The League is a nation where ritual and convention are important. The more common customs practiced by the majority of League include:

Wealth exists to be seen

The best of everything” might as well be the League motto. The nation is a crossroads for trade in all kinds of luxury goods, and being able to set a fine table is the mark of a solid citizen, regardless of social position. While outsiders sometimes criticize the League for being a den of greed and miserliness, this is largely unsupported prejudice. Wealth exists partly to "keep score" but it's true value lies in its ability to acquire the fruits of civilization - beautiful things, comfortable clothes, delicate jewellry, inspiring entertainment, a secure home and a secure lifestyle. It achieves very little if it is simply stored in a vault.

Citizens of the League love to give presents to their friends - and even their enemies. The giving of gifts is a traditional way of improving one’s social standing, and it is considered consummately rude to refuse a gift that is not obviously dangerous. The value of the gift is important, but the cleverness and appropriateness of the gift is much more vital. It is the icing on the cake for society to see you giving a grand gift to your rival, when they know that you have ruined them – the rules of the League etiquette dictate that they will smile and bow and bite back the bile as they accept. It is the mark of a true Merchant Prince that they are as gracious in defeat as in success.


Formal duelling is an accepted way of settling disputes, although duelling to the death is illegal. Duelling scars are usually worn as a badge of honour. Public challenges are, by tradition, announced in the marketplace, and duels between well-known individuals can attract quite the crowd. Traditionally duels were fought with either a sword or dagger, but the admittance of Temeshwar and Holberg to the League has seen this custom largely abandoned outside the Catazarri cities and duelists use whichever melee weapon they favour. It is considered a little gauche, especially by those of Catazarri descent, to use a shield.

Small Rules, Small Manners

"Manners" are important, whether it is a veneer of politeness in discussions with ones business rivals, or ensuring that one is always punctual for an arranged meeting. Citizens of the League consider themselves rational and civilized but they have a few important superstitions that grow out of their respect for manners. Like being punctual, superstitions form part of the rules of everyday life. Nobody really draws attention to them, but everyone is at least peripherally aware of them.

The most widespread and well known superstitions include:

  • It is unlucky to stick a knife in to a loaf - bread is torn, not cut.
  • Spilt wine brings misfortune - though that can be be remedied by dabbing a little of the wine behind each ear
  • One must always look into the other person’s eyes when toasting
  • The colours purple and black are considered colours of mourning when worn together; an unlucky combination that is to be avoided at other times.

Few actually believe these old superstitions have any power, but still most citizens avoid breaking them if they can. Breaking these "small rules" invites distrust, because it suggests you are the sort of person who cannot be trusted to follow even simple rules. If you cannot obey the small, simple rules how can you be expected to obey the important, complex ones? A citizen taken to task for following these superstitions is likely to be a little shamefaced, and it is the height of rudeness to draw attention to them.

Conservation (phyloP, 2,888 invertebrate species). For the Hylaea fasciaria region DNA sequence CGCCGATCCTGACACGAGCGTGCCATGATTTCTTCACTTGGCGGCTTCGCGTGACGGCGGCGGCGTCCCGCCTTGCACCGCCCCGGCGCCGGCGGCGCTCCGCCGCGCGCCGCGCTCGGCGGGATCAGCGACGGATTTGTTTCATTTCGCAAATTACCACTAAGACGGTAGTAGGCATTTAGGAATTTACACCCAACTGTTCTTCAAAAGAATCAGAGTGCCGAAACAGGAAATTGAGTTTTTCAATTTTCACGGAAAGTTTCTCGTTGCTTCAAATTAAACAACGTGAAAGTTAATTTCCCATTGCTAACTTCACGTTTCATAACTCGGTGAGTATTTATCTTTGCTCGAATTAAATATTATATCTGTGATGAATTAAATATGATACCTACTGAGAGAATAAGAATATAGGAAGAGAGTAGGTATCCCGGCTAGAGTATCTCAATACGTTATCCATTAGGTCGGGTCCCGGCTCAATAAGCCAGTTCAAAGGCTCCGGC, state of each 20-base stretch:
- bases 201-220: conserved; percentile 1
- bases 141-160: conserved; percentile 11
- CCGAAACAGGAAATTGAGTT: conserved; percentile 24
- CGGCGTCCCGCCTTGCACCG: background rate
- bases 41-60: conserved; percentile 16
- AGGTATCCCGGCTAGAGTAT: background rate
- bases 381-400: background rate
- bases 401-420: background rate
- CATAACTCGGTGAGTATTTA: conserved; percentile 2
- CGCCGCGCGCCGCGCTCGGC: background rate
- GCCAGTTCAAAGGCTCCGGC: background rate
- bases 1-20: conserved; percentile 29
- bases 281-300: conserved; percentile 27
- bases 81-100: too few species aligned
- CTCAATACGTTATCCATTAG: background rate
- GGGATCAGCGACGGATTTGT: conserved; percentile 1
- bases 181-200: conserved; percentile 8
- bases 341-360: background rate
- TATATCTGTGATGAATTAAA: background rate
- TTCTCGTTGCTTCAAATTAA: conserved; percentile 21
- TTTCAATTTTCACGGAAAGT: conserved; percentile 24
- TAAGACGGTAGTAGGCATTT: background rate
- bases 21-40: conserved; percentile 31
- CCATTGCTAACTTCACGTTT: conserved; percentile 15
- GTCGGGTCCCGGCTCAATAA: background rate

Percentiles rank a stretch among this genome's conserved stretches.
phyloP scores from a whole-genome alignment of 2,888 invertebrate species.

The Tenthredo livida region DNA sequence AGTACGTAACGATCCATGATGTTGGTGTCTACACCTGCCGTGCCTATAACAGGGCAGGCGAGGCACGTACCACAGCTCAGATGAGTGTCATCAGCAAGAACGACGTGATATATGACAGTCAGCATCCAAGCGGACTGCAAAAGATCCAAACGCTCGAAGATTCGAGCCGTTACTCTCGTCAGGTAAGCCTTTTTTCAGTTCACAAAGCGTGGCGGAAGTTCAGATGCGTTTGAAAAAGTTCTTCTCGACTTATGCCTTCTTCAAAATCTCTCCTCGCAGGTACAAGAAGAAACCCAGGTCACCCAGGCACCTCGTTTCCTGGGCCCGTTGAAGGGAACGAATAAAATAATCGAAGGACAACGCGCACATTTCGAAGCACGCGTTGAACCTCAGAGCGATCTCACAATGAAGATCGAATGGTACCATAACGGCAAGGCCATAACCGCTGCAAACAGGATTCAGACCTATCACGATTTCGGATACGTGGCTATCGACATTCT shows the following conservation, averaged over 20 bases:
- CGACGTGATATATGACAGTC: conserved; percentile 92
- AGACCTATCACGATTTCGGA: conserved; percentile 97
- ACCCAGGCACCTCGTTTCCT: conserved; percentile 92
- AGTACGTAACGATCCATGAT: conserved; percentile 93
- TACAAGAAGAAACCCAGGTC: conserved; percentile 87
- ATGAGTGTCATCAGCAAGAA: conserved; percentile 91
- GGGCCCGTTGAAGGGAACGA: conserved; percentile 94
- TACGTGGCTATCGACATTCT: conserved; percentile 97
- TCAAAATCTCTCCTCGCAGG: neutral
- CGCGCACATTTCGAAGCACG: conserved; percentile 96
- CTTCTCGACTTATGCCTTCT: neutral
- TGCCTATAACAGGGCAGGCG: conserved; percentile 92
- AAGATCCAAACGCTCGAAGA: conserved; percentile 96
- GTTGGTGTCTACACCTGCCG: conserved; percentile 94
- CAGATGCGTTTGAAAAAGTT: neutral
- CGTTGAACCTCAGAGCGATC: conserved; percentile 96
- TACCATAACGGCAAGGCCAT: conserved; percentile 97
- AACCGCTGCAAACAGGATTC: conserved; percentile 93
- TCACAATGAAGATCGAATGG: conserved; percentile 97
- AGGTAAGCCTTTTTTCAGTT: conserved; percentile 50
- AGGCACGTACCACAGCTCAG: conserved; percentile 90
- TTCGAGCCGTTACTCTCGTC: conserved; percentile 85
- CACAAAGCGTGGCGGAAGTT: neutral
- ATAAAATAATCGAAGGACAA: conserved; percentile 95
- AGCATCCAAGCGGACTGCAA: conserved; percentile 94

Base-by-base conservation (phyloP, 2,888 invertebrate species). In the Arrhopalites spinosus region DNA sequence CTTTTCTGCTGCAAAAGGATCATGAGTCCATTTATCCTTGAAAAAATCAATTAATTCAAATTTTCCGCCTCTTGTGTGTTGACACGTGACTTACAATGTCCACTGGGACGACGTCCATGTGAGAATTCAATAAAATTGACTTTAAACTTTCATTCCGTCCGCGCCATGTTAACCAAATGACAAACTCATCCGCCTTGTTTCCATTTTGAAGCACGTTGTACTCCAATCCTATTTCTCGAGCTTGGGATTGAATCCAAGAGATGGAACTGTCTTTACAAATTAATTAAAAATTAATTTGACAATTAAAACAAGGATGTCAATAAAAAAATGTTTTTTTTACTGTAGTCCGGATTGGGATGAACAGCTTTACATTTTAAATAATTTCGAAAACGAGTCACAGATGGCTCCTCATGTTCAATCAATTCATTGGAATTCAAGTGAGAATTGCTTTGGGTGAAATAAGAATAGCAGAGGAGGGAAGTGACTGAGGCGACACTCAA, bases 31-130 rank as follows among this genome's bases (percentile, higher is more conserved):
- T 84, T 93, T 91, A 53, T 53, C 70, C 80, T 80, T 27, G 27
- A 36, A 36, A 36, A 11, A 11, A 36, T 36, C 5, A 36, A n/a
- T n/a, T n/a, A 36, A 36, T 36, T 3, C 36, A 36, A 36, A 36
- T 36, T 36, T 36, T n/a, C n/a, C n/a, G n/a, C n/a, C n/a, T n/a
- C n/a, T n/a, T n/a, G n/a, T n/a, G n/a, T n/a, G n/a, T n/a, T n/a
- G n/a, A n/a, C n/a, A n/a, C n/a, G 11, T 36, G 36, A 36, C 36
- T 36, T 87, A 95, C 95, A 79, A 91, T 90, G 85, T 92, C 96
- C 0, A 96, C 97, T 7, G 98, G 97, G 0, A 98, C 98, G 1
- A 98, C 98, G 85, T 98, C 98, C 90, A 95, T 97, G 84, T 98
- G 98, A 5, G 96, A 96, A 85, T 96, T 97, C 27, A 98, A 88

Small Talk

Citizens of the League consider sharing information to be a national past-time. Very often, the cities are built up rather than out – particularly in the Jewelled City of Sarvos, where space is a premium – meaning that families are, quite literally, living on top of each other. In these cramped conditions it is difficult to pretend not to know the business of ones neighbours; and most simply don’t – conversation easily turns to what your neighbours have done, the games that your Merchant Princes are playing amongst themselves, who owes what to whom; and which stories are being told about them. There is an element of competition here as in most things in the League - a person who consistently has information that is interesting, useful and factual demonstrates their superiority over someone who doesn't.

Most importantly to remember, however, is that talk will always, always take a back seat to action when needed – and citizens of the League have never been shy to draw a blade when the time finally comes.


Performance and display are important parts of life in the League, and the arts are seen as a valuable way both to express one's wealth and one's appreciaton of what it means to be "cultured." Different arts wax an wane in popularity, but the theatre has maintained constant popularity since the early days of the League. The Nation claims to have invented the idea of theatrical performance, and is inordinately proud of it. From the towering theatres patronized by the rich to the squalid backrooms of taverns where an impromptu performance of "The Steel Throne" attracts a crowd of heckling drunkards, performance is everywhere. Theatre holds a mirror up to life, it allows people to relax and be entertained or informed, and for many it is an almost magical experience. It is perhaps no surprise that the most well-known and powerful magicians in the League are actors. Theatres compete to offer patronage to the most popular and experienced troupes and playwrights, and competion is fierce and occasionally violent.